SHRUM:  Well we don‘t know if there‘s something here they don‘t want to talk about.  I have no reason to believe that there is.

MATTHEWS:  But the list of guests at the ranch, the list of guests maybe they didn‘t want to talk about, who knows.

SHRUM:  But look, a man has been shot, he‘s in the hospital.  It turns out we haven‘t been told the truth about that either.  We were told it was all minor, don‘t worry about it, just a little bit of buckshot.  And it‘s a much more serious problem than that.

MATTHEWS:  Bird shot.

SHRUM:  A little bit of bird shot.

MATTHEWS:  I was corrected myself by Andrea Mitchell.

SHRUM:  Any president, Republican or Democratic that we‘ve experienced in our lifetime I think, would call the vice president in, would call his staff in and would say “Look, we‘ve got to handle this differently.”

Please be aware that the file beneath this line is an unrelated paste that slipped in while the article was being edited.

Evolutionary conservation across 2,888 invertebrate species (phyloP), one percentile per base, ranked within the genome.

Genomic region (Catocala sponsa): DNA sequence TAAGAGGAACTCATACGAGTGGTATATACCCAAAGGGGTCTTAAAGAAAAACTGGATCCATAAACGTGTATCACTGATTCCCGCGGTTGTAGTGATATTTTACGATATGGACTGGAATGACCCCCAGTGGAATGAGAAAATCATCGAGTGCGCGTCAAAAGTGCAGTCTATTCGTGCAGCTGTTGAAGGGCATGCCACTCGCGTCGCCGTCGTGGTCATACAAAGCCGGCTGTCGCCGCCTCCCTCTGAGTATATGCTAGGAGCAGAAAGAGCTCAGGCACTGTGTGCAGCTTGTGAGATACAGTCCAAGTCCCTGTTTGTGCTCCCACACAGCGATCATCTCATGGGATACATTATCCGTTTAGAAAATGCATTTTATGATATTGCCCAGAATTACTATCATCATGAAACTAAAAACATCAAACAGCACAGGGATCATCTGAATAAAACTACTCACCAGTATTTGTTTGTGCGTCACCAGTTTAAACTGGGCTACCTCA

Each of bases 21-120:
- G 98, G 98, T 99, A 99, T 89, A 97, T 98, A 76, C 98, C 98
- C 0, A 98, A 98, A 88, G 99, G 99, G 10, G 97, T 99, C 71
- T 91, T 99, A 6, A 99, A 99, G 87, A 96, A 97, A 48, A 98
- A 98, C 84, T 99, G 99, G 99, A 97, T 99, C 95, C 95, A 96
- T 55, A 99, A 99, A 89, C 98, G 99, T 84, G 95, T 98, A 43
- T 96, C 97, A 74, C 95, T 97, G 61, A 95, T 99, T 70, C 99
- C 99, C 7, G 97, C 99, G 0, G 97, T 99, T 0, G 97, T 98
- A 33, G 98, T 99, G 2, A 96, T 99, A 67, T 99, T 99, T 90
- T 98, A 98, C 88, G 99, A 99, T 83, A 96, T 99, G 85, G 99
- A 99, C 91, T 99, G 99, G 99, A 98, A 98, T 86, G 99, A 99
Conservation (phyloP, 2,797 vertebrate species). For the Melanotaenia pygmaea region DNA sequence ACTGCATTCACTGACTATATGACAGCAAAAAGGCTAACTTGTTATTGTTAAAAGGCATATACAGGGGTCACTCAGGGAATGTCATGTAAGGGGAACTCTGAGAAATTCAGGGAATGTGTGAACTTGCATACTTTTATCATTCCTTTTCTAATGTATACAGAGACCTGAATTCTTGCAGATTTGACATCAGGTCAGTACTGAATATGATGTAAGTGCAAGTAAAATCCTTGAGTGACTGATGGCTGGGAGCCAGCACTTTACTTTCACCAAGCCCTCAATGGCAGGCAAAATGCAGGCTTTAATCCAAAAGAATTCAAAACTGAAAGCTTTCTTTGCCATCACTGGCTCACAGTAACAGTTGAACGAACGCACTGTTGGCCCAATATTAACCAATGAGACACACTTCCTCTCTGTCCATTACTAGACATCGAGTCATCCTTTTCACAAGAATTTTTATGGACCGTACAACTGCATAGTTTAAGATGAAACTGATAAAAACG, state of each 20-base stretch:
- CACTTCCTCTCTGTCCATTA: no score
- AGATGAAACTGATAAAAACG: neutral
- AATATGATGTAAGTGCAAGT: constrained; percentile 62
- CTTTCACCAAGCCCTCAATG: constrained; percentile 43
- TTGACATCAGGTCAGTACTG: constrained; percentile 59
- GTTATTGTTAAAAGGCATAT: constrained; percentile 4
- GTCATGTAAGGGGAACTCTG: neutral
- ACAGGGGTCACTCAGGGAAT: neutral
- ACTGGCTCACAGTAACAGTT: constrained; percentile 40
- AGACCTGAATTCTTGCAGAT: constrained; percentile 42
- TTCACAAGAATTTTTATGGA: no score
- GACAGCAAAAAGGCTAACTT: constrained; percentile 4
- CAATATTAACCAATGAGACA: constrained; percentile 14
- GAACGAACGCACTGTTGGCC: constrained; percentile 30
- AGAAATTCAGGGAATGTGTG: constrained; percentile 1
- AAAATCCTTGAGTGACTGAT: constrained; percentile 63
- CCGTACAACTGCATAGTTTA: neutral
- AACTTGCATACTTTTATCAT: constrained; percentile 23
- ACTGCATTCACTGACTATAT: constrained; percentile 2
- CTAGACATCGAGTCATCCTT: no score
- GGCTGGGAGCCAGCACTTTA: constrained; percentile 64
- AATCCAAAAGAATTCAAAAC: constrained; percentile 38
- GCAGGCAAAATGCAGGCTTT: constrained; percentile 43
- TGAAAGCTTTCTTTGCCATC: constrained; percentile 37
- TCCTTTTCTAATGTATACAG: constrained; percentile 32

And I don‘t think Ron is giving this defense, does any favors for Dick Cheney.  I think Dick Cheney needs to come out as David Gergen said and he‘s pretty non-partisan and he needs to answer questions about this and explain it and tell us why there was this delay. 

The notion that this is purely private is ridiculous.  There were Secret Service people along on this hunt, the people who treated this man initially were federal employees and doctors who were there because of the vice president.  This isn‘t a purely private matter.

CHRISTIE:  Bob, look, I‘m not here to do the vice president any favors.  I‘m here to offer my opinion the same as you are and my opinion to the matter is he was in a private incident, Chris already discussed this.  My opinion is for goodness sakes, thank God there was a doctor there, thank goodness there were medical person there to take care of him.  The fact of the matter is, there are those right now who are trying to make this a political issue.  It was a private accident, hunting accident, it‘s unfortunate.  We should hope that this poor individual recovers safely.  But to suggest the White House is lying or not being forthcoming.